Regardless of the zeitgeist of construction with industrially manufactured structures, the basic idea of the project lies in the appreciation and honest attitude of the construction as an expression and pride of the wandering carpentry trade. From the outside, Haus Lindetal appears more like a barn than a residential house and, in its homogeneity, looks like monochrome graphite. From the interplay of architecture and handicraft, the project has created a homage to the skill of the carpenter, which takes a clear position in the discourse on the evaluation of sustainability and knowledge transfer. House Lindetal thus develops powerfully from what already exists and fits naturally into the former gap in the center of the village.
Frame house. The supporting structure is designed as a wooden frame made of Douglas fir with a wreath of thresholds made of oak in carpenter-like joinery with iron-free wood connections. The choice of wood means that no chemical wood protection is required. All timber for the entire house construction (construction timber, formwork, and boarding timber) was obtained from two local sawmills and tied / further processed on-site. A total of 55 m3 of wood from Douglas fir, oak, larch, pine, and ash felled in winter were used for this project. Board materials from the woodworking industry were not used. Wall, ceiling, and sub-formwork was shot from trimmed pine boards with a nail gun. The outer shell of the wooden frame is insulated with flexible wood fiber insulation. The outer casing and the bitumen roof are rear-ventilated. All wood in the outdoor area, such as the larch faceplate untrimmed on one side, the oak windows and oak reveals and the gate, are protected with graphite linseed oil paint.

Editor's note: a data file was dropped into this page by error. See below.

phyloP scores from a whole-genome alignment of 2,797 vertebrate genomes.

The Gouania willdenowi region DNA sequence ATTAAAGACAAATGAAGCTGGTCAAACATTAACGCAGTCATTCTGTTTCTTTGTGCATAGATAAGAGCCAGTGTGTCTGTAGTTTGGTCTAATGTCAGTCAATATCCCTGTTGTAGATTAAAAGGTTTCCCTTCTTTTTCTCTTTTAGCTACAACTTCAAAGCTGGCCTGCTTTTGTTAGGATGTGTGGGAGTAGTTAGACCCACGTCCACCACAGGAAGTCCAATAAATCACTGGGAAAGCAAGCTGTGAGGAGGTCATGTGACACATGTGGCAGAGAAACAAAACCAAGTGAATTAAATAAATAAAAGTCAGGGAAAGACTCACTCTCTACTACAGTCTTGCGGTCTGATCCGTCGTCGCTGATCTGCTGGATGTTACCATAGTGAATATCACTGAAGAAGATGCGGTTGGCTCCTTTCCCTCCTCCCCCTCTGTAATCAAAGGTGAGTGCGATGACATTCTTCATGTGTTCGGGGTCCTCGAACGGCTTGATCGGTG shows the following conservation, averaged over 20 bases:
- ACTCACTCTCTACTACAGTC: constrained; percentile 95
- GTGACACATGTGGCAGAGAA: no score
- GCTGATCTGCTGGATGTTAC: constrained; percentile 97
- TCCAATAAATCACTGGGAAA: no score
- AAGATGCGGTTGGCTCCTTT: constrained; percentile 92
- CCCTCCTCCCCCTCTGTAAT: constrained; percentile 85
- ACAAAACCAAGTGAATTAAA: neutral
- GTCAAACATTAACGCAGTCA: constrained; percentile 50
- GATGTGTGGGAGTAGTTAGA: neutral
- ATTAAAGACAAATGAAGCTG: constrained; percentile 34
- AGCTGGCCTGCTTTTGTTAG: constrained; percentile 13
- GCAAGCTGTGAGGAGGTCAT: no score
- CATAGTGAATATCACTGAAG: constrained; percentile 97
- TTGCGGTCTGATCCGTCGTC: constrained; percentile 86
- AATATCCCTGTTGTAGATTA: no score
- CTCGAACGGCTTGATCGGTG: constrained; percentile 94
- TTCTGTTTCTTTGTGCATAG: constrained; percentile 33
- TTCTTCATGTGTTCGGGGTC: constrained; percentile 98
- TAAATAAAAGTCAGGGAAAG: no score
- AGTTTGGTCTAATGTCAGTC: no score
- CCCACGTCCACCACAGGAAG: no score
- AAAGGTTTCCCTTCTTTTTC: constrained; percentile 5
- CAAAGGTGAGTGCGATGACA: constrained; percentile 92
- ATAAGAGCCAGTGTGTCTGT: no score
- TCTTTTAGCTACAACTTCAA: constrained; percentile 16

Building Process. By emphasizing the manual execution of the project, the building process, with the sequence of its trades, is of increased importance. The one-year house construction begins in spring 2015 with the shuttering and pouring of the exposed concrete inner wall with stair blocks on the reinforced concrete floor slab, virtually from the inside. After six weeks of joining, the wooden frame construction is straightened around the concrete core in one week without a crane. After completion of the outer shell with insulation, larch outer cladding, roof covering, and the windows in summer, the interior works will follow in autumn.
In addition to the visible ash shuttering of accentuated areas of the interior, the wall and ceiling surfaces are plastered with three-layer lime plaster on wooden sub-shuttering. The floors on the ground floor are designed as an exposed screed. The drying periods associated with plastering and screeding postponed the final work on the interior work until the following spring. With the construction of the terrace and the installation of the gate, the temporary building shed on-site was dismantled and preparations for the client's summer move-in began.